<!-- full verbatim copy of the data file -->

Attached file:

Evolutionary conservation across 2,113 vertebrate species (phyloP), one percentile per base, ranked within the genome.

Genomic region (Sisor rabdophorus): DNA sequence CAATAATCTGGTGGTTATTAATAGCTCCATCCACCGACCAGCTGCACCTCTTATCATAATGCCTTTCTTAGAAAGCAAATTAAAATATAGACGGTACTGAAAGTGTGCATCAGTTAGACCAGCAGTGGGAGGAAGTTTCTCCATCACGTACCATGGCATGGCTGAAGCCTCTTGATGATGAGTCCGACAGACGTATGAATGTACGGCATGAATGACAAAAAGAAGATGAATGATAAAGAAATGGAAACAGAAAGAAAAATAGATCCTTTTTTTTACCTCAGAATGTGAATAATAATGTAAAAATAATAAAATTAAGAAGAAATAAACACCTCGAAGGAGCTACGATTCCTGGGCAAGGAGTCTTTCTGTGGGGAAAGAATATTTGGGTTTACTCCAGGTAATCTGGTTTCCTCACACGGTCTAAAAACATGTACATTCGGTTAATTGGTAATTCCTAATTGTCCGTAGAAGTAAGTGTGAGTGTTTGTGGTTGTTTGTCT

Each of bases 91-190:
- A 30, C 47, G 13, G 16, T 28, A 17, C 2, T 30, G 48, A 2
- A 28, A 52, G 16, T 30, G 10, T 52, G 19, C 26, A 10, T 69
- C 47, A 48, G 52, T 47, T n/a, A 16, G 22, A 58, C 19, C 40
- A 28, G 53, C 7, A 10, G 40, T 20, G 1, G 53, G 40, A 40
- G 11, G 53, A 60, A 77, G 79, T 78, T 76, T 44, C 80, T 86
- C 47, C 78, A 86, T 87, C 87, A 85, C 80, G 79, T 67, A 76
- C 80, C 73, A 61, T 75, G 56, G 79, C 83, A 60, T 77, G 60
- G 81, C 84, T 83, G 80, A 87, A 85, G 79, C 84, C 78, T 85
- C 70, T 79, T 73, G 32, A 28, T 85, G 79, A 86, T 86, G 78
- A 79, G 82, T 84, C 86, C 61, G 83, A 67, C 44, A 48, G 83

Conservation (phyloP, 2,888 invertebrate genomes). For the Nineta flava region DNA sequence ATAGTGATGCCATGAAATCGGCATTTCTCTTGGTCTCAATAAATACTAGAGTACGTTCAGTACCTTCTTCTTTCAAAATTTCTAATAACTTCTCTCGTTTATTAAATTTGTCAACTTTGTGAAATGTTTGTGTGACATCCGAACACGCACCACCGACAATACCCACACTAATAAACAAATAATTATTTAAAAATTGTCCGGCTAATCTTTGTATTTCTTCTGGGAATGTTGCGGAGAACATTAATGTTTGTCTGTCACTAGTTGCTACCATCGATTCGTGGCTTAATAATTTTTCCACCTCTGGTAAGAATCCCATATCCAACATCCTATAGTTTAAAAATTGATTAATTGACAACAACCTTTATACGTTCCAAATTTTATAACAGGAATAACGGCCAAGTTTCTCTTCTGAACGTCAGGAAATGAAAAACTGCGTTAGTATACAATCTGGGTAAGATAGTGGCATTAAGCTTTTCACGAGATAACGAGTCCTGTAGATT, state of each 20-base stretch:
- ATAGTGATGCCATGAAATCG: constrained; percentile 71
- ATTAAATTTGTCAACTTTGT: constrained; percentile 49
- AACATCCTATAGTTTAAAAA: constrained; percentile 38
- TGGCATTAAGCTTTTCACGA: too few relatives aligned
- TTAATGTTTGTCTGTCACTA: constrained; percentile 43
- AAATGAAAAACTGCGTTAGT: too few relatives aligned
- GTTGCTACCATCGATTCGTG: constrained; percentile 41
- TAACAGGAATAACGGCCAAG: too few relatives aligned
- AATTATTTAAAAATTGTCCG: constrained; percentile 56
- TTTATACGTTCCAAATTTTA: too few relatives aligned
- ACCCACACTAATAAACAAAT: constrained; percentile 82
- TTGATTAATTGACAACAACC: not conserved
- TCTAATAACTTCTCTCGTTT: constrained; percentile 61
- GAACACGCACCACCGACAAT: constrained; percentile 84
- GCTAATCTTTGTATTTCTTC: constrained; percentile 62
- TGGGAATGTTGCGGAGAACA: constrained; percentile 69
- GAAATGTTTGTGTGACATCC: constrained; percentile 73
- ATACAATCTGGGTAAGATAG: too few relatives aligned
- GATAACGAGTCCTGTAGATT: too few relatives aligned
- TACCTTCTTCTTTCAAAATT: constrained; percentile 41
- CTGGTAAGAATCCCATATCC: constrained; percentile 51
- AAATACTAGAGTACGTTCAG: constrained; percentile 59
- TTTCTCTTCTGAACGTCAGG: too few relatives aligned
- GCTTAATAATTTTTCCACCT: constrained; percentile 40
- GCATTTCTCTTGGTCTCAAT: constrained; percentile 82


Evolutionary conservation across 2,113 vertebrate species (phyloP), one percentile per base, ranked within the genome.

Genomic region (Sisor rabdophorus): DNA sequence CAATAATCTGGTGGTTATTAATAGCTCCATCCACCGACCAGCTGCACCTCTTATCATAATGCCTTTCTTAGAAAGCAAATTAAAATATAGACGGTACTGAAAGTGTGCATCAGTTAGACCAGCAGTGGGAGGAAGTTTCTCCATCACGTACCATGGCATGGCTGAAGCCTCTTGATGATGAGTCCGACAGACGTATGAATGTACGGCATGAATGACAAAAAGAAGATGAATGATAAAGAAATGGAAACAGAAAGAAAAATAGATCCTTTTTTTTACCTCAGAATGTGAATAATAATGTAAAAATAATAAAATTAAGAAGAAATAAACACCTCGAAGGAGCTACGATTCCTGGGCAAGGAGTCTTTCTGTGGGGAAAGAATATTTGGGTTTACTCCAGGTAATCTGGTTTCCTCACACGGTCTAAAAACATGTACATTCGGTTAATTGGTAATTCCTAATTGTCCGTAGAAGTAAGTGTGAGTGTTTGTGGTTGTTTGTCT

Each of bases 91-190:
- A 30, C 47, G 13, G 16, T 28, A 17, C 2, T 30, G 48, A 2
- A 28, A 52, G 16, T 30, G 10, T 52, G 19, C 26, A 10, T 69
- C 47, A 48, G 52, T 47, T n/a, A 16, G 22, A 58, C 19, C 40
- A 28, G 53, C 7, A 10, G 40, T 20, G 1, G 53, G 40, A 40
- G 11, G 53, A 60, A 77, G 79, T 78, T 76, T 44, C 80, T 86
- C 47, C 78, A 86, T 87, C 87, A 85, C 80, G 79, T 67, A 76
- C 80, C 73, A 61, T 75, G 56, G 79, C 83, A 60, T 77, G 60
- G 81, C 84, T 83, G 80, A 87, A 85, G 79, C 84, C 78, T 85
- C 70, T 79, T 73, G 32, A 28, T 85, G 79, A 86, T 86, G 78
- A 79, G 82, T 84, C 86, C 61, G 83, A 67, C 44, A 48, G 83

Conservation (phyloP, 2,888 invertebrate genomes). For the Nineta flava region DNA sequence ATAGTGATGCCATGAAATCGGCATTTCTCTTGGTCTCAATAAATACTAGAGTACGTTCAGTACCTTCTTCTTTCAAAATTTCTAATAACTTCTCTCGTTTATTAAATTTGTCAACTTTGTGAAATGTTTGTGTGACATCCGAACACGCACCACCGACAATACCCACACTAATAAACAAATAATTATTTAAAAATTGTCCGGCTAATCTTTGTATTTCTTCTGGGAATGTTGCGGAGAACATTAATGTTTGTCTGTCACTAGTTGCTACCATCGATTCGTGGCTTAATAATTTTTCCACCTCTGGTAAGAATCCCATATCCAACATCCTATAGTTTAAAAATTGATTAATTGACAACAACCTTTATACGTTCCAAATTTTATAACAGGAATAACGGCCAAGTTTCTCTTCTGAACGTCAGGAAATGAAAAACTGCGTTAGTATACAATCTGGGTAAGATAGTGGCATTAAGCTTTTCACGAGATAACGAGTCCTGTAGATT, state of each 20-base stretch:
- ATAGTGATGCCATGAAATCG: constrained; percentile 71
- ATTAAATTTGTCAACTTTGT: constrained; percentile 49
- AACATCCTATAGTTTAAAAA: constrained; percentile 38
- TGGCATTAAGCTTTTCACGA: too few relatives aligned
- TTAATGTTTGTCTGTCACTA: constrained; percentile 43
- AAATGAAAAACTGCGTTAGT: too few relatives aligned
- GTTGCTACCATCGATTCGTG: constrained; percentile 41
- TAACAGGAATAACGGCCAAG: too few relatives aligned
- AATTATTTAAAAATTGTCCG: constrained; percentile 56
- TTTATACGTTCCAAATTTTA: too few relatives aligned
- ACCCACACTAATAAACAAAT: constrained; percentile 82
- TTGATTAATTGACAACAACC: not conserved
- TCTAATAACTTCTCTCGTTT: constrained; percentile 61
- GAACACGCACCACCGACAAT: constrained; percentile 84
- GCTAATCTTTGTATTTCTTC: constrained; percentile 62
- TGGGAATGTTGCGGAGAACA: constrained; percentile 69
- GAAATGTTTGTGTGACATCC: constrained; percentile 73
- ATACAATCTGGGTAAGATAG: too few relatives aligned
- GATAACGAGTCCTGTAGATT: too few relatives aligned
- TACCTTCTTCTTTCAAAATT: constrained; percentile 41
- CTGGTAAGAATCCCATATCC: constrained; percentile 51
- AAATACTAGAGTACGTTCAG: constrained; percentile 59
- TTTCTCTTCTGAACGTCAGG: too few relatives aligned
- GCTTAATAATTTTTCCACCT: constrained; percentile 40
- GCATTTCTCTTGGTCTCAAT: constrained; percentile 82